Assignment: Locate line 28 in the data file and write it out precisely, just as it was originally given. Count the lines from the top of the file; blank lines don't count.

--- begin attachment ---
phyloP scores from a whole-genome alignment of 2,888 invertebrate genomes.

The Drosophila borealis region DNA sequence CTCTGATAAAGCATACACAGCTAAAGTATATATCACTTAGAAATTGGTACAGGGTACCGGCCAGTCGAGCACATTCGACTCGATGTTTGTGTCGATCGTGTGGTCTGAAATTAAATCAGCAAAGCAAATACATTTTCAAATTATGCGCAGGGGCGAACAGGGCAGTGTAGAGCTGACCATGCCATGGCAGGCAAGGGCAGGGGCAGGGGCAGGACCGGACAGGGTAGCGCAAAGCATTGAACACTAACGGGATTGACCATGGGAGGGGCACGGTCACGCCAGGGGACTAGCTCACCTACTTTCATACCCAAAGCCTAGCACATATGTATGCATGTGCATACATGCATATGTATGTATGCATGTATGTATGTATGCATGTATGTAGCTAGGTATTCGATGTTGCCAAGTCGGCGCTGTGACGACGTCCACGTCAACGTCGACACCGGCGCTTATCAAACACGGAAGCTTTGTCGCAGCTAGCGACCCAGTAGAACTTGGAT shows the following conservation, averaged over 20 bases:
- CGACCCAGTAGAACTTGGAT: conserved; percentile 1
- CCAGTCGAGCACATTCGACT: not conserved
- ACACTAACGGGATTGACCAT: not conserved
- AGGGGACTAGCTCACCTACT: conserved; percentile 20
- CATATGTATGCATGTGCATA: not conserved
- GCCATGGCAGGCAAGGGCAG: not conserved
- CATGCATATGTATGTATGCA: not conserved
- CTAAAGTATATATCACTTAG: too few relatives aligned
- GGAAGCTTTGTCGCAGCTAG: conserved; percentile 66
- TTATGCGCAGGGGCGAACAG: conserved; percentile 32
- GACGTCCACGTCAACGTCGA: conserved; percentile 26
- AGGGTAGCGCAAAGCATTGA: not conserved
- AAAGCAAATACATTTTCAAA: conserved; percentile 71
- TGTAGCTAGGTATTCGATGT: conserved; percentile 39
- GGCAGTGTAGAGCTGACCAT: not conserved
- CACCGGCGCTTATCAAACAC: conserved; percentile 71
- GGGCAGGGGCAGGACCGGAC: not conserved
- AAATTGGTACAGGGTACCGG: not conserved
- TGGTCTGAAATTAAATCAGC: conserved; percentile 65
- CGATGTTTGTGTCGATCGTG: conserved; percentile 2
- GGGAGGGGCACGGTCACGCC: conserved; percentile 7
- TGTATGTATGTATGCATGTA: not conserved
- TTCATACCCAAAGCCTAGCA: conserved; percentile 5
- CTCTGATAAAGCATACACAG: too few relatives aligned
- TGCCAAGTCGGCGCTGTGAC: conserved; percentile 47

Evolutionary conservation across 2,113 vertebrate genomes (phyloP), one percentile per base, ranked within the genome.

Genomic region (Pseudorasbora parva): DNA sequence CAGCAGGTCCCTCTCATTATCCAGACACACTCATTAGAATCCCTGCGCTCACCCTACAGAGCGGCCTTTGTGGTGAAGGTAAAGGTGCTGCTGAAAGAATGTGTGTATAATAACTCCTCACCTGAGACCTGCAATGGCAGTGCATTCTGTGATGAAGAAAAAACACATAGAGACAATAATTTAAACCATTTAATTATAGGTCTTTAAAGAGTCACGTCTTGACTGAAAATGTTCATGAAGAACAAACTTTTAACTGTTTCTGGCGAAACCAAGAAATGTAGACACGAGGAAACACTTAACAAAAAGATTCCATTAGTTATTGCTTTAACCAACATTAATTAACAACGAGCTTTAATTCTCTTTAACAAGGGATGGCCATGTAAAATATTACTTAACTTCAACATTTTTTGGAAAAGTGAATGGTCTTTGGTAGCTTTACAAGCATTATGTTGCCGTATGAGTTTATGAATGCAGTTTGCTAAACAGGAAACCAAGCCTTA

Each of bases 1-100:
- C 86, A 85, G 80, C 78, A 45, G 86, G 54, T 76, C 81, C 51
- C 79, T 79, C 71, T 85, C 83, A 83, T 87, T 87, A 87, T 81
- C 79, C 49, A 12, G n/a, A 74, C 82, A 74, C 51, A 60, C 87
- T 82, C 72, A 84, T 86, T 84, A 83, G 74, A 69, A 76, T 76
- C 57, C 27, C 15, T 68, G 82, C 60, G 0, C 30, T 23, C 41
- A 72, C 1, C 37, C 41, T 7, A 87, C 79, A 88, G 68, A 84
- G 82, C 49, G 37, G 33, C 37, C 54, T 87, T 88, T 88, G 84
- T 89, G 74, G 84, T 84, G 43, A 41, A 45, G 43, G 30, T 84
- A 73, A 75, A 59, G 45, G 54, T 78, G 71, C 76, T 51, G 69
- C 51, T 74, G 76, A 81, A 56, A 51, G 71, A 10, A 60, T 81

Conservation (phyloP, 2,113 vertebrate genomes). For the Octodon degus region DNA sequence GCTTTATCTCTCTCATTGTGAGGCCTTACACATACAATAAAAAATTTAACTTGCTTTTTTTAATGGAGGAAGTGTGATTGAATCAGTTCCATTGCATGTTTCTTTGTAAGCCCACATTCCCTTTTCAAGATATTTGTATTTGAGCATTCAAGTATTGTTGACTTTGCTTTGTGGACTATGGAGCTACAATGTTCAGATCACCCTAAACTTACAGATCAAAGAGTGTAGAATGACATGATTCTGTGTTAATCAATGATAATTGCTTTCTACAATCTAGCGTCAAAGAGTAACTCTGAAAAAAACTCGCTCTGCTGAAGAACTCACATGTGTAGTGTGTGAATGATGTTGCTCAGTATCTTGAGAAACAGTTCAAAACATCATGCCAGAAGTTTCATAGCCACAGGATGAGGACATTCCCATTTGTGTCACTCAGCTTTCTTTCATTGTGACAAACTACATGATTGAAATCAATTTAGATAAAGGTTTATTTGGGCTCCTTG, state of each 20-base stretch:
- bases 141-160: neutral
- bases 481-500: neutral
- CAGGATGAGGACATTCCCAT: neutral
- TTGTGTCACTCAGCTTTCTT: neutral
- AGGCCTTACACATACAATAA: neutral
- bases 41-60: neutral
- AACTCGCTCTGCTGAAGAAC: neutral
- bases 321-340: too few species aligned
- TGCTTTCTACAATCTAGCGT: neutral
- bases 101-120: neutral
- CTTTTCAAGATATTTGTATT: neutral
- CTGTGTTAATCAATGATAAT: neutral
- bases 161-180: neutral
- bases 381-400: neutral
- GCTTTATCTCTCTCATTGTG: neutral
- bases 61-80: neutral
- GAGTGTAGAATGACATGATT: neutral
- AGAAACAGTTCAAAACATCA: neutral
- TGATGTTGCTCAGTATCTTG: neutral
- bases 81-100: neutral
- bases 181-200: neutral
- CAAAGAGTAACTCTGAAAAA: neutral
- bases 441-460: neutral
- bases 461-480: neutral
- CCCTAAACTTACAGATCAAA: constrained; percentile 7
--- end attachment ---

Evolutionary conservation across 2,113 vertebrate genomes (phyloP), one percentile per base, ranked within the genome.